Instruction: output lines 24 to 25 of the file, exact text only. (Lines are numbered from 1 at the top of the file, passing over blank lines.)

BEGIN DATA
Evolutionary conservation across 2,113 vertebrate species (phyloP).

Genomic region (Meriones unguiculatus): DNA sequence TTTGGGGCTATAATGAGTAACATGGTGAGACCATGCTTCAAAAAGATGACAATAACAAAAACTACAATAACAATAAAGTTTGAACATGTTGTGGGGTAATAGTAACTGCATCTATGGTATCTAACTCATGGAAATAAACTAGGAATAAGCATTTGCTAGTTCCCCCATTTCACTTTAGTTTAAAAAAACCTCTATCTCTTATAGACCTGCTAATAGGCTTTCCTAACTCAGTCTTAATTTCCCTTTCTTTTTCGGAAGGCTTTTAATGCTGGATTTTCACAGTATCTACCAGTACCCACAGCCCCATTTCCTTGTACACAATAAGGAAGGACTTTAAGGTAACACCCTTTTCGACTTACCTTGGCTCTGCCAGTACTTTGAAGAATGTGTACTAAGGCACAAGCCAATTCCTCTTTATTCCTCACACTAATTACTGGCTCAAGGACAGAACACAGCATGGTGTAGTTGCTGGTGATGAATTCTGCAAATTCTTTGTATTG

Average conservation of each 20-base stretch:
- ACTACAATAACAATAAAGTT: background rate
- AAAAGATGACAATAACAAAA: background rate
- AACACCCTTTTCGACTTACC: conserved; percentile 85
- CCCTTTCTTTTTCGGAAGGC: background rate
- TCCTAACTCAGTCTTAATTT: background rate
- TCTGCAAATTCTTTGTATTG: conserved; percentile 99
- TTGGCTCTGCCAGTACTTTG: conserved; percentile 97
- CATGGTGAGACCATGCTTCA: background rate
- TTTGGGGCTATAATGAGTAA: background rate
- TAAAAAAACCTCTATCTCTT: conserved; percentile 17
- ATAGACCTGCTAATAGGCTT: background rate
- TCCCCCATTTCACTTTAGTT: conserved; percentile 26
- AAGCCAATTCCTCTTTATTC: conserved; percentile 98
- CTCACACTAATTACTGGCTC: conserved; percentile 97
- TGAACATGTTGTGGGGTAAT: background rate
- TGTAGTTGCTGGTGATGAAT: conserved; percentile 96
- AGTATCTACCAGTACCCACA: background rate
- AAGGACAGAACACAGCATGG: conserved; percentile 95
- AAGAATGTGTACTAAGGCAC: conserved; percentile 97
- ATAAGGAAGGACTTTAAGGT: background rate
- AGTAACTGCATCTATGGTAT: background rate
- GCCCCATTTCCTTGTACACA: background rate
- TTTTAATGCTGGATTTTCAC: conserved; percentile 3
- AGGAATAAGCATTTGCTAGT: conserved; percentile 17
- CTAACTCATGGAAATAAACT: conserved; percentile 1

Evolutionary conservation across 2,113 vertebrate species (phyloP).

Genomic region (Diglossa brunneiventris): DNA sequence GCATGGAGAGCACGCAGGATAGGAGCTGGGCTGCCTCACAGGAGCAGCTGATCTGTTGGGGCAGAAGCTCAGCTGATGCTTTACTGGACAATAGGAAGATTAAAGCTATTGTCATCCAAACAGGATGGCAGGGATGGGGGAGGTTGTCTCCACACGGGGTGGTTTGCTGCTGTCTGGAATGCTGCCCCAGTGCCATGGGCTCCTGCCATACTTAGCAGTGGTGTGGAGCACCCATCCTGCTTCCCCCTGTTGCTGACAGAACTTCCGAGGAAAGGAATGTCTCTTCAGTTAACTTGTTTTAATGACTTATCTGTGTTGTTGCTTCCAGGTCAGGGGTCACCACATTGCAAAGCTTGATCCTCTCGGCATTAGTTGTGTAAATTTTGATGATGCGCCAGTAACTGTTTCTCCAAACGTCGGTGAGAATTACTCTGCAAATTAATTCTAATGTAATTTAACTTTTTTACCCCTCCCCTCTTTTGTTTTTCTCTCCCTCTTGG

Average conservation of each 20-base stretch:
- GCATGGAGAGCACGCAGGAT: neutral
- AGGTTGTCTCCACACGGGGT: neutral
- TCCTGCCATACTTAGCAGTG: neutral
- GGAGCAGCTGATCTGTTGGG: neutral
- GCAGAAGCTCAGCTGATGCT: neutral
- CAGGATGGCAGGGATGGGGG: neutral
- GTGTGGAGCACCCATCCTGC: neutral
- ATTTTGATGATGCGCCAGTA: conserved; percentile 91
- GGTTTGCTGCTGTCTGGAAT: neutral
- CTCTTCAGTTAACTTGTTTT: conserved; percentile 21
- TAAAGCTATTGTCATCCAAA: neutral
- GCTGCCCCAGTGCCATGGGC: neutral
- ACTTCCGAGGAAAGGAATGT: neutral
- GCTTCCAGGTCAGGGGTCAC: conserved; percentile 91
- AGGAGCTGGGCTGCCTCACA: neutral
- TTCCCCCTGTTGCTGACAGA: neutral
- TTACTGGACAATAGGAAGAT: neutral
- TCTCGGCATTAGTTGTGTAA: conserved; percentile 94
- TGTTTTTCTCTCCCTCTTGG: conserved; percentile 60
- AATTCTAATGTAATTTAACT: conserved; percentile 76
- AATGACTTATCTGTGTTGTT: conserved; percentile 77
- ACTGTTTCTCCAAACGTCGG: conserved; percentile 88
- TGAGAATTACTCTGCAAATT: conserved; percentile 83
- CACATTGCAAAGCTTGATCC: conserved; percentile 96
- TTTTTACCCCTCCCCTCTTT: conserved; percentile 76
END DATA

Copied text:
- AGTAACTGCATCTATGGTAT: background rate
- GCCCCATTTCCTTGTACACA: background rate